Since I started speaking out about my rape and rape in general, I’ve been called a man hater, anti-male and a few derogatory labels I won’t repeat here. Yet as I think about why I speak out and blog against rape and other forms of violence and exploitation, hating men isn’t even at the bottom of the list.
What’s number one?
In an ideal world no one would be charged with rape because everyone tempted to rape would resist temptation. I know we’ll never reach that ideal world, but we can get closer to it than we are today. Sometimes that means standing up against those who try to block this effort.
So why do some still insist on giving me the label man hater for my effort?
At first I thought they confused my opposition to rape as an opposition to men since men commit most of the rapes. I thought they couldn’t have read much of my blog or they would see that I’m also against the exploitation and rape of men and boys.
Then it clicked. The label has never been about me.
It’s all about them. To define me as a man hater you have to refuse to truly see and value rape victims as full human beings who didn’t deserve what was done to them.
The women who tried to slap that label on me frequently talk about protecting their sons. And if that protection harms girls and women that seems to be an acceptable trade off. Those women who say they are only protecting the men and boys in their family often say they were feminists through college and beyond but finally came to their senses.
These women remind me of parents who fight to get every school levy passed until their last child graduates and who then switch sides to lead the fight against all subsequent school levies.
For these people it is all about them and their self-interests. They were never true to any philosophy about education. Those ex-feminists were never true feminists, they just aligned themselves where they saw potential benefits such as increased pay for women.
Either that or the intrinsic definition some have of what it means to be a man includes a level of violence and self-centeredness I see as criminal.
As a woman, I’ve experienced the harm that comes when men think of girls and women as something less than them. But my concern has never been limited to the harm that I have felt personally or that I am more likely to feel because of my gender. From as early as I can remember, my mother stressed respect for others and that it was wrong to exploit others just because you can.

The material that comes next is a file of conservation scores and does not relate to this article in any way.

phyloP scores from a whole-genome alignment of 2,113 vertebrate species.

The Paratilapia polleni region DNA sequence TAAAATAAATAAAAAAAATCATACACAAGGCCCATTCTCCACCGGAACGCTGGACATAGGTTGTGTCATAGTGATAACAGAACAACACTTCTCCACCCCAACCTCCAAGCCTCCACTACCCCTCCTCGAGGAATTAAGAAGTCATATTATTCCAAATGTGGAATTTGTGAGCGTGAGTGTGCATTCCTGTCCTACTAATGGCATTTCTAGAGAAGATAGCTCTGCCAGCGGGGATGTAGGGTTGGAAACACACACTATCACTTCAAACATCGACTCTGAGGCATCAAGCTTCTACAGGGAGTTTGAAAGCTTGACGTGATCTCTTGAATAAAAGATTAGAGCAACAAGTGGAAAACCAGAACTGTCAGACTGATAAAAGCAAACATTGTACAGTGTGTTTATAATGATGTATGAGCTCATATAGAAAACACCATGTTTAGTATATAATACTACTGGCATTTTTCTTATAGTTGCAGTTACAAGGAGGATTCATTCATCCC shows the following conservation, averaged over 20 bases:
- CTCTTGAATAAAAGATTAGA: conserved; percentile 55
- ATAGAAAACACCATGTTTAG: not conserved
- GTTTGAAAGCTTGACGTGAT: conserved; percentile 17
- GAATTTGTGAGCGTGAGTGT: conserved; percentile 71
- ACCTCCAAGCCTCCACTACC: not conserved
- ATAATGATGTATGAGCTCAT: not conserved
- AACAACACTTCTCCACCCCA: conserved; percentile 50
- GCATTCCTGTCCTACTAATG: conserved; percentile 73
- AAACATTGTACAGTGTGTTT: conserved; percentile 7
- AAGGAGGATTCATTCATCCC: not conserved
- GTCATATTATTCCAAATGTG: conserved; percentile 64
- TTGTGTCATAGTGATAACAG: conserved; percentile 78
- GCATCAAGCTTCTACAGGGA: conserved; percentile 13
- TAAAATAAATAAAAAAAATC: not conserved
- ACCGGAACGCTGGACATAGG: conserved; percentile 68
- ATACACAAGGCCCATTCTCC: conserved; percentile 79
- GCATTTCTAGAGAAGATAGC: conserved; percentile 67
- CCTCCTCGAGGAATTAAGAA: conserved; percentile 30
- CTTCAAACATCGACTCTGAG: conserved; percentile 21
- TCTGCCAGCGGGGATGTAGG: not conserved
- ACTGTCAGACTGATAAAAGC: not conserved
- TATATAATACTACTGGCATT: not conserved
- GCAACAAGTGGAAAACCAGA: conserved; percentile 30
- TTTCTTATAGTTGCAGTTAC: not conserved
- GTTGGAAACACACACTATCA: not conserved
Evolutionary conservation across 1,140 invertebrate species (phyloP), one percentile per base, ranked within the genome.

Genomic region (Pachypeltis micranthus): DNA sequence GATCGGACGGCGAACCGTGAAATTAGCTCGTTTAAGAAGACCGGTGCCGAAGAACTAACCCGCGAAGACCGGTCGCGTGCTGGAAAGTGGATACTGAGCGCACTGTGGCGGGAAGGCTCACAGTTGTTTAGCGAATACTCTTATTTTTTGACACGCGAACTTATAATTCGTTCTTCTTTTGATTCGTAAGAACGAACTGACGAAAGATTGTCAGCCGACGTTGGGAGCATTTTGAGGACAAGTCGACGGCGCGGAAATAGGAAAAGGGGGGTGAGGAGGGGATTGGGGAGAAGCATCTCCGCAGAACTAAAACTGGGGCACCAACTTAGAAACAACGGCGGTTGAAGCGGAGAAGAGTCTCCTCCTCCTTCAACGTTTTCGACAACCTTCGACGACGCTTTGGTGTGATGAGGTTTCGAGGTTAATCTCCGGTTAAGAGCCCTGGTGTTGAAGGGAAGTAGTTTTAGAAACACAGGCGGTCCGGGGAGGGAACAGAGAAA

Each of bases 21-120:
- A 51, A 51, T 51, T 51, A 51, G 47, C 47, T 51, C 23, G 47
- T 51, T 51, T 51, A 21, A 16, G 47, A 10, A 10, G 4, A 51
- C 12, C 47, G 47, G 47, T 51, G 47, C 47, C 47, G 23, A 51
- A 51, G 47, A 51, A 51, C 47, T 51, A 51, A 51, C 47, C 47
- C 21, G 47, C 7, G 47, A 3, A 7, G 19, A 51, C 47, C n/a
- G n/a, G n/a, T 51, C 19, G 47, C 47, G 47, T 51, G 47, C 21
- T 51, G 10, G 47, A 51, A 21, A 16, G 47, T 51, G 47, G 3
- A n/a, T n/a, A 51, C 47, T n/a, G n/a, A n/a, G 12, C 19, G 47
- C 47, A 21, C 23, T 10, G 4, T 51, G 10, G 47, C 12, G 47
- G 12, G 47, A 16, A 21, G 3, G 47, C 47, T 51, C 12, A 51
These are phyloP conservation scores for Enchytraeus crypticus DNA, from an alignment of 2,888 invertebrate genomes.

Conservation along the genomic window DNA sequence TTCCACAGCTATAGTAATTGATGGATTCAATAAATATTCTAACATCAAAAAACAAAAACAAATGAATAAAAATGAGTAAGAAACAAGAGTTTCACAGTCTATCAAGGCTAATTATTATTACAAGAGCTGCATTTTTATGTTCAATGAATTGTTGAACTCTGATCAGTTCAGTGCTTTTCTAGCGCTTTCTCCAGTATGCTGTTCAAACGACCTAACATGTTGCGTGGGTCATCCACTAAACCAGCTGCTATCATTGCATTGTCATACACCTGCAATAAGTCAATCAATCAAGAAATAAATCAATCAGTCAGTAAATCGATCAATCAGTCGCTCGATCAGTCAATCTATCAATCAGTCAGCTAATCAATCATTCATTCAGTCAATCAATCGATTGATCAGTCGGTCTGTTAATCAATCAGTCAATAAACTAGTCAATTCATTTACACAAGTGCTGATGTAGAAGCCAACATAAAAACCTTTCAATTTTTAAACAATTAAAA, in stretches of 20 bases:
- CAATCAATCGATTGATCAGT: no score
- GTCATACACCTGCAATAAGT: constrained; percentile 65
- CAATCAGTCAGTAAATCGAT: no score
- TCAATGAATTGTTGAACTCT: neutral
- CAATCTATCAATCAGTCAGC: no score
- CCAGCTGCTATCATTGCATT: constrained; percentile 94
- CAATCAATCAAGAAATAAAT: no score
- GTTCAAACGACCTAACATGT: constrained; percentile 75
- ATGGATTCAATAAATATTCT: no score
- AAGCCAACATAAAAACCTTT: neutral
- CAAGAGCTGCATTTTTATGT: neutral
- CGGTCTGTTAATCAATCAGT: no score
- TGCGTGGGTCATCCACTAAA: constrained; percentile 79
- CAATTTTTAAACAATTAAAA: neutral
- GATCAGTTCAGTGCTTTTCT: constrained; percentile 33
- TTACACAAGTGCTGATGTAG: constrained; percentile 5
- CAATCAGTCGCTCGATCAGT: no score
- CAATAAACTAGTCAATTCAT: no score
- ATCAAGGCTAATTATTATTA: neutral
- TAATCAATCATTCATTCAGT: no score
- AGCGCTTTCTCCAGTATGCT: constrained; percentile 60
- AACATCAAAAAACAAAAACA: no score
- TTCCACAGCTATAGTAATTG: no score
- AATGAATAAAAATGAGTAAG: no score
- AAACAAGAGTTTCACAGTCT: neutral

So the label feminist has too narrow of a scope.
As I read Newsweek: An Inconvenient Woman about Mary Magdalene, the label of egalitarian popped out at me. It spoke to my responsibility not to see myself as inherently superior to anyone else, not even rapists. It means I can’t buy into monster myths.
For those who want to claim superiority, egalitarian is a nasty thing to be. It means you are no better in the eyes of God than the leper and you have no excuse for exploiting people you see as inferior.
This stratification of humanity relates to the view held by some in the Church that Eve caused Adam to sin just as rape victims caused their rapists to lose control. To me this ignores the lesson I learned from the story of Eve, Adam and the apple. And that is that passing the buck for the actions you take is as old as humanity. God didn’t like it then and I doubt God approves of it now.
In my comment on Alas: Gender Does NOT Trump Race, I wrote:
The view that any type of oppression/discrimination/hatred trumps another forgets that they are all symptoms of the same problem. And that problem is exploiting groupings of people for our self-interests and then using those same groups as scapegoats.
This underlying system harms even those who aren’t oppressed/discriminated against or hated because it creates a toxic environment.
Unfortunately, many see this toxicity as being caused by those who don’t quietly let the toxic system hurt them by staying in their proper place.
Many who want to deny racism/sexism/etc are likely scared that the unjust system will turn on them. The last thing they want is to be treated the way they treat those they discriminate against.
We tend to think others mirror our way of thinking so from the emotion put into attacking those who fight against sexism and sexual violence, anti-feminists must be afraid that feminists want to turn the tables on men.
They may feel that violence-against-women legislation does just that, but there’s a huge difference between making those who hurt others — with little risk of punishment — accountable for their actions and switching who can victimize without fear of punishment.
So if I’m an egalitarian, why aren’t I as vocal in all the areas where people are harmed or discriminated against? It’s very simple, I’m at zero degrees of separation when it comes to rape and the ripple effects of rape. In other areas, I can be supportive but I don’t have the same level of experience and insight.
It would be like an alien trying to communicate how to walk from Los Angeles to New York City without getting a closer look at the Earth than what astronauts can see from the moon. Hey, from up there, the Earth looks like a perfect globe and all you have to do is follow a curved line. That alien would probably grumble that humans don’t know how to follow even the simplest of instructions.
My view is often closer than the moon analogy, but I could easily say things as hurtful and as ignorant as many people say about the impact of rape.
Also posted on my blog, http://abyss2hope.blogspot.com
Since this is the last day of May and the last day of my guest blogging on Alas, I’d like to thank Amp for inviting me. I’d also like to thank everyone who read my posts for making this month an interesting one. If nothing else I hope I made people look at rape and sexual violence in new ways.
FYI the carnival against sexual violence #1 will be up on my blog tomorrow so please come check it out..